NOTE: Below, we show the markdown (what you need to type) in purple and the result displayed right underneath it.

Bold

To write bold text, simply surround the text with **. For example:

**this is a bold text** 

this is a bold text

Italics

To write italic text, simply surround the text with _. For example:

_this is an italic text_

this is an italic text

Bold and Italic

To write text that is both bold and italic use both ** and _. For example:

**_this is both bold and italic_**

this is both bold and italic

Paragraphs

Perhaps the most confusing thing about markdown for a beginner are paragraphs. Here's why: try typing the following text in a Jupyter notebook markdown cell:

Two households, both alike in dignity,
In fair Verona, where we lay our scene,
From ancient grudge break to new mutiny,
Where civil blood makes civil hands unclean.

If you typed these lines from Shakespeare's Romeo and Juliet exactly as they appear above, the text will be displayed as follows:

Two households, both alike in dignity, In fair Verona, where we lay our scene, From ancient grudge break to new mutiny, Where civil blood makes civil hands unclean.

What happened to the line breaks? Well, markdown ignored them. Instead, it offers two ways of breaking lines: soft breaks and hard breaks.

Soft breaks

Soft breaks are achieved by adding two spaces after each line. Let's revisit the example above, and now let's add two spaces after each line.

NOTE: Since spaces are invisible, below we represent each space with the + symbol, but when you try this out in your Jupyter notebook, make sure to replace the + symbols with spaces.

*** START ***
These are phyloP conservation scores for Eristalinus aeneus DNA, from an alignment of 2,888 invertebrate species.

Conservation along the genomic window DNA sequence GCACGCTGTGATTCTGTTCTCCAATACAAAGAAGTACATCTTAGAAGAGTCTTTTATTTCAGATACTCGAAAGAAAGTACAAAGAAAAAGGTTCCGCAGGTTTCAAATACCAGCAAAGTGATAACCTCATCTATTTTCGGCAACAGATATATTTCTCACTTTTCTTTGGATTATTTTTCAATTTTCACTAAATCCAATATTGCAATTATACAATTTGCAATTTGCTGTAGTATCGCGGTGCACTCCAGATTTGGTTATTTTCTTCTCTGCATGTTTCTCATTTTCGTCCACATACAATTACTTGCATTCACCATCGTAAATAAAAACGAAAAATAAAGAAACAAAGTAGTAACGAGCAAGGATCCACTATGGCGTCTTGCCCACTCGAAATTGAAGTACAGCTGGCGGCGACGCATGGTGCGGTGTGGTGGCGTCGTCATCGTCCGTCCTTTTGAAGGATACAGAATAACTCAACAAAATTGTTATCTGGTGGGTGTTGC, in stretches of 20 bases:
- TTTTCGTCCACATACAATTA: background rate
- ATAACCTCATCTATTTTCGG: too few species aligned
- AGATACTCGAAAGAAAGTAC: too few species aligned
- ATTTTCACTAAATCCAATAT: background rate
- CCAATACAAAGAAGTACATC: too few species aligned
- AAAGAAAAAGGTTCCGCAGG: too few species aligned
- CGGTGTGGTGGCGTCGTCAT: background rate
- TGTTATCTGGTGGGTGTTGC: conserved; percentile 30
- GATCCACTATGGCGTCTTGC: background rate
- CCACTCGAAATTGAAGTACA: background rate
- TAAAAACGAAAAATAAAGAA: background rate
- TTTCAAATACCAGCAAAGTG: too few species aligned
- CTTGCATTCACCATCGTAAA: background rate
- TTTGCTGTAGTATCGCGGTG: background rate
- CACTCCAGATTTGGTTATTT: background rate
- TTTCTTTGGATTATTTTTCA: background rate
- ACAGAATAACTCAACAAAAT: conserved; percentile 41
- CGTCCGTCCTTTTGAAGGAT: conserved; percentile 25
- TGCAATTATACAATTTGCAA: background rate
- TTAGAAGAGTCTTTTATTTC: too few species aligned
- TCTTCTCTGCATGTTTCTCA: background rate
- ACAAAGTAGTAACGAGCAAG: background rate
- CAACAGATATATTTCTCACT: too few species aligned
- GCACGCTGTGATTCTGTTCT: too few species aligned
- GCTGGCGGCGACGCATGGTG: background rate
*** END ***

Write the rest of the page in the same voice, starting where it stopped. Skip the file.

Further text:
Two households, both alike in dignity,++
In fair Verona, where we lay our scene,++
From ancient grudge break to new mutiny,++
Where civil blood makes civil hands unclean.

If you typed the lines with the two white spaces at the end, the text will be displayed as follows:

Two households, both alike in dignity,
In fair Verona, where we lay our scene,
From ancient grudge break to new mutiny,
Where civil blood makes civil hands unclean.

Hard breaks

Hard breaks are used to separate paragraphs. You can achieve this in markdown by simply including a blank line in between paragraphs. For example, consider the following markdown of two paragraphs from Oscar Wilde's The Picture of Dorian Gray:

In the centre of the room, clamped to an upright easel, stood the full-length portrait of a young man of extraordinary personal beauty, and in front of it, some little distance away, was sitting the artist himself, Basil Hallward, whose sudden disappearance some years ago caused, at the time, such public excitement and gave rise to so many strange conjectures.

 

As the painter looked at the gracious and comely form he had so skilfully mirrored in his art, a smile of pleasure passed across his face, and seemed about to linger there. But he suddenly started up, and closing his eyes, placed his fingers upon the lids, as though he sought to imprison within his brain some curious dream from which he feared he might awake. 

Notice the break (empty line) in between the two paragraphs. If we displayed this markdown in a Jupyter notebook it would show up as:

In the centre of the room, clamped to an upright easel, stood the full-length portrait of a young man of extraordinary personal beauty, and in front of it, some little distance away, was sitting the artist himself, Basil Hallward, whose sudden disappearance some years ago caused, at the time, such public excitement and gave rise to so many strange conjectures.

As the painter looked at the gracious and comely form he had so skilfully mirrored in his art, a smile of pleasure passed across his face, and seemed about to linger there. But he suddenly started up, and closing his eyes, placed his fingers upon the lids, as though he sought to imprison within his brain some curious dream from which he feared he might awake. 

That's exactly what we need when writing paragraphs.

Headers

There are 6 header levels in markdown. h1, h2, h3, h4, h5 and h6. h1 is the largest, h6 is the smallest. To write a header, include # before the text for h1 header, ## before the text for h2 header, ### before the text for h3 header, and so on.